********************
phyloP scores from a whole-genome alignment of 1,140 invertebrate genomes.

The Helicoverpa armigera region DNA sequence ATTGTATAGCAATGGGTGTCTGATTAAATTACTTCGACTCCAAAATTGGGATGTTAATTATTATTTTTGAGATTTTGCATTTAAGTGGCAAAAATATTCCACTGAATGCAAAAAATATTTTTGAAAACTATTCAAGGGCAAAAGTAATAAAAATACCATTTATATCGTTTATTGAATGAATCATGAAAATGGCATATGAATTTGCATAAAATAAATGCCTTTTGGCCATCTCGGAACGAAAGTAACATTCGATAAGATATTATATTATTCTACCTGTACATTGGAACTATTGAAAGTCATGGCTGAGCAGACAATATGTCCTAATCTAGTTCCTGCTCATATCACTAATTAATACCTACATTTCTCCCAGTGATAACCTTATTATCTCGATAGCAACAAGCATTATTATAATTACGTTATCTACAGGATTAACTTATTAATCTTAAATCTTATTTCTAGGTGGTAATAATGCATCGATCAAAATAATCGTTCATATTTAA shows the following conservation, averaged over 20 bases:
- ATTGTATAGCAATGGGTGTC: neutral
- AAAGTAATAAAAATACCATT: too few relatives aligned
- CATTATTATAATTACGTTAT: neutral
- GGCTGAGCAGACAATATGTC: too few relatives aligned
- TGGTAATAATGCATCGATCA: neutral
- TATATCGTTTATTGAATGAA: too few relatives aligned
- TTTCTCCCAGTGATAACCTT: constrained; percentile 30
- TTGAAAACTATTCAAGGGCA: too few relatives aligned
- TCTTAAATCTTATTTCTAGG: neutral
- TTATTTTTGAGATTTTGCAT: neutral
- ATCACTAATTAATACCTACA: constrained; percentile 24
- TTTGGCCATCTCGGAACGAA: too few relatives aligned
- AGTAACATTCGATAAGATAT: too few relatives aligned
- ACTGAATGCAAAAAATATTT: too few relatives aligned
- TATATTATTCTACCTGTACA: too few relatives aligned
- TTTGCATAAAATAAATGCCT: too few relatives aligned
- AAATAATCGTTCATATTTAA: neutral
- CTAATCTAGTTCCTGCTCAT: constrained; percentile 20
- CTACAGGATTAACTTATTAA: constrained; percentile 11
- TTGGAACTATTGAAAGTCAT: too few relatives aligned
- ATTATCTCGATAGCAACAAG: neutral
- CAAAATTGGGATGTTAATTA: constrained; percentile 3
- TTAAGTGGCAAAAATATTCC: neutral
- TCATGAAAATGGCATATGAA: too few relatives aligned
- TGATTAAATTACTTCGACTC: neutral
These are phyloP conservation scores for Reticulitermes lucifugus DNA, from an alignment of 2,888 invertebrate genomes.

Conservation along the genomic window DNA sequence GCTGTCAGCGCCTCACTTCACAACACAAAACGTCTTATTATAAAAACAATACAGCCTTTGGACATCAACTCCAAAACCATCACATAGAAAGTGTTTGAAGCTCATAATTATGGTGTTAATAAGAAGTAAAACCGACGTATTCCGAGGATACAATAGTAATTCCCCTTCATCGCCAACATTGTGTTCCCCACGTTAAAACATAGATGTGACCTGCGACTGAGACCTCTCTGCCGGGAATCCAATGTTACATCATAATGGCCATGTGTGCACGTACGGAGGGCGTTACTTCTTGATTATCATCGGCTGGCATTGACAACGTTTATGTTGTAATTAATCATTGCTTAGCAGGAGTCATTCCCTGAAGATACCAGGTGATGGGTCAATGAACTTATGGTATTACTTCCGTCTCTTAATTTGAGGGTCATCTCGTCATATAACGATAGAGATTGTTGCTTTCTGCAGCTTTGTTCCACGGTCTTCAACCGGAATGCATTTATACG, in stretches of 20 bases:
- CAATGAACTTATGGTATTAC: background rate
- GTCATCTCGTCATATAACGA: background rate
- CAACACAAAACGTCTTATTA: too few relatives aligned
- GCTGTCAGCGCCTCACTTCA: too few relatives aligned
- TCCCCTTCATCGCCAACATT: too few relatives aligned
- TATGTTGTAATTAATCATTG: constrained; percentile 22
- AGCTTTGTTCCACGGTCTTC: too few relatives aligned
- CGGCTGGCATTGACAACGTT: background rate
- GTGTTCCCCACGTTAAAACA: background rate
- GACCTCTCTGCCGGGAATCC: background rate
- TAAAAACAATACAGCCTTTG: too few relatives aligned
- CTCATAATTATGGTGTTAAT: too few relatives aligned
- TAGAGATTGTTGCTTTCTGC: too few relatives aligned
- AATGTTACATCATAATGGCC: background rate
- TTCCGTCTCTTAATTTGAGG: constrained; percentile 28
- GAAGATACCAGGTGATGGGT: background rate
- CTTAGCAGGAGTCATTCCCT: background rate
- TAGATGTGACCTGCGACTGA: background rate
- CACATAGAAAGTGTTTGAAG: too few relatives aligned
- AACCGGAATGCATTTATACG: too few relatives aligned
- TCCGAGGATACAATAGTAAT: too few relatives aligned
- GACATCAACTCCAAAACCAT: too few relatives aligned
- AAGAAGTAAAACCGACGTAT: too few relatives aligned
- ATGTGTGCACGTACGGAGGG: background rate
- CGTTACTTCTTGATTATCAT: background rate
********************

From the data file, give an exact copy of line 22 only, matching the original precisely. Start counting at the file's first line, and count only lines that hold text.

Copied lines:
- TTGGAACTATTGAAAGTCAT: too few relatives aligned